Jim Kukral, the founder of the Author Marketing Club (a great resource I found while marketing my new book) was my guest recently at the Word Café. I’ve pulled the highlights together for you here.

Q: What’s the Author Marketing Club about? And why did you start it?

A: AuthorMarketingClub.com is a free resource for authors who want to learn how to market their books better.  When I first got into publishing, I realized quickly that most authors really have no idea how to market their books. I’m an internet marketing guy. I’ve been doing marketing online for over 15 years. So when I wrote my books, I was able to take what I knew about marketing online and apply that to marketing my books. Most other authors don’t have that skill. They know a lot about writing for their genre, but not so much about marketing online. So that’s why I created it. It’s a place where authors can come learn and network with other authors. You can watch tutorial videos, exchange manuscripts for reviews, ask questions and get answers, and basically learn how to market your book. And it’s free. Everything’s totally free.

Q: The thing I found really attractive was the networking with other authors and the ability to ask for help with reviews.  When I published my book, I had a great cadre of folks in my inner circle who were willing and able to help with reviews. But many folks don’t have that available to them. It’s very cool that you’ve created that “well” to draw from. Plus, it’s one thing to ask a colleague to give you feedback. It’s another to have a writer tell you what they really think. Writers always approach content from a more critical perspective. We’ve got a different eye with regard to how things flow and so on. How long have you been providing this service?

A: We’ve been live for just over three months and we recently reached the 1000 member mark. And all without any paid marketing.  The members are loving it. We’re doing live webinars every other week, which are then recorded and available for folks to watch when it’s convenient for them. How to get book reviews. How to upload your book to Amazon. A lot of great information for everybody.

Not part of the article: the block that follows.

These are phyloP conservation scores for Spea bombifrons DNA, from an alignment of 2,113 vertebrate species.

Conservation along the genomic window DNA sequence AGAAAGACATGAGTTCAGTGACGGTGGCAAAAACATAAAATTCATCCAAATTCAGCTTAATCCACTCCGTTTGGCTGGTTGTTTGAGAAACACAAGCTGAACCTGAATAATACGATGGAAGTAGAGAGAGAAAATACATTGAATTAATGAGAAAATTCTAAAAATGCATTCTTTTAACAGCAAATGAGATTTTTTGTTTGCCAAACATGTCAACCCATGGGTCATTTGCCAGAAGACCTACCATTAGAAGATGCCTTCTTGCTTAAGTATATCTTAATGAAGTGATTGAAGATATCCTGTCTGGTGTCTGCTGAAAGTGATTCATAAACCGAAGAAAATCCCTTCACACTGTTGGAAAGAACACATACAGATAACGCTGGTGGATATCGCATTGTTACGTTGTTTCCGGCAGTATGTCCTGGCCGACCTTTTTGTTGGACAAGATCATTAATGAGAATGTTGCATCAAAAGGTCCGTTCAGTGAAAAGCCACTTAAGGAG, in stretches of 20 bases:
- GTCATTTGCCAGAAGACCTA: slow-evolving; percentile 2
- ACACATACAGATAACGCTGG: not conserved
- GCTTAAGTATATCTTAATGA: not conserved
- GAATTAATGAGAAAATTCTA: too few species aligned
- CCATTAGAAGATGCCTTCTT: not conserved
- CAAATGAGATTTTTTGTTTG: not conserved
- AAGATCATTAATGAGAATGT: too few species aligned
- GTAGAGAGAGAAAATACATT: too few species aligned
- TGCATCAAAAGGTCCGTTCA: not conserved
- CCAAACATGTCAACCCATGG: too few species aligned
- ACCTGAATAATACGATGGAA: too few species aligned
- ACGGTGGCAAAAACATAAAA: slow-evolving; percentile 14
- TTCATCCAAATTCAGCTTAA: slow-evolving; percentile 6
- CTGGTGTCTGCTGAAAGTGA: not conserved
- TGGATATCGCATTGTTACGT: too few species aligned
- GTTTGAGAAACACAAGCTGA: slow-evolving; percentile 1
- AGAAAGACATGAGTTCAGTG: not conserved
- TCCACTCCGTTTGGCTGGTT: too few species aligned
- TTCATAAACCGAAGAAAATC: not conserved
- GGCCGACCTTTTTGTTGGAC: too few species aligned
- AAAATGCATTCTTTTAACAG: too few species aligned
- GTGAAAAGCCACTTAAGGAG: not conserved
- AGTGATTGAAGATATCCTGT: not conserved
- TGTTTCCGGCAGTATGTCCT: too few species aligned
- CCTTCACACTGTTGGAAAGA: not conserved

Q: I also love your daily emails where you share the free books with folks. How does that work?

A: We feature our authors’ books with the other members via our email list. And if you want to get your book shared, there’s a form that you need to fill out on our website. For example, if you’re a Kindle Select member, you can make your book available for free for up to 5 days during any 3-month period. And on those days, you want to get the word out as much as possible. It’s important to get as many downloads as you can so that you increase your reach, grow your audience and move up your ranking on Amazon. That’s where we help. You tell us what day(s) your book is going to be free, and we feature it in that day’s email. It’s a great way to promote your book.

Q: Marketing is the thing that I do — not book marketing, per se — and while there’s a lot of overlap between marketing a product or service and a book, I’ve also found differences. There’s always something new to learn. What do you feel is most important for new authors to know in terms of marketing their book?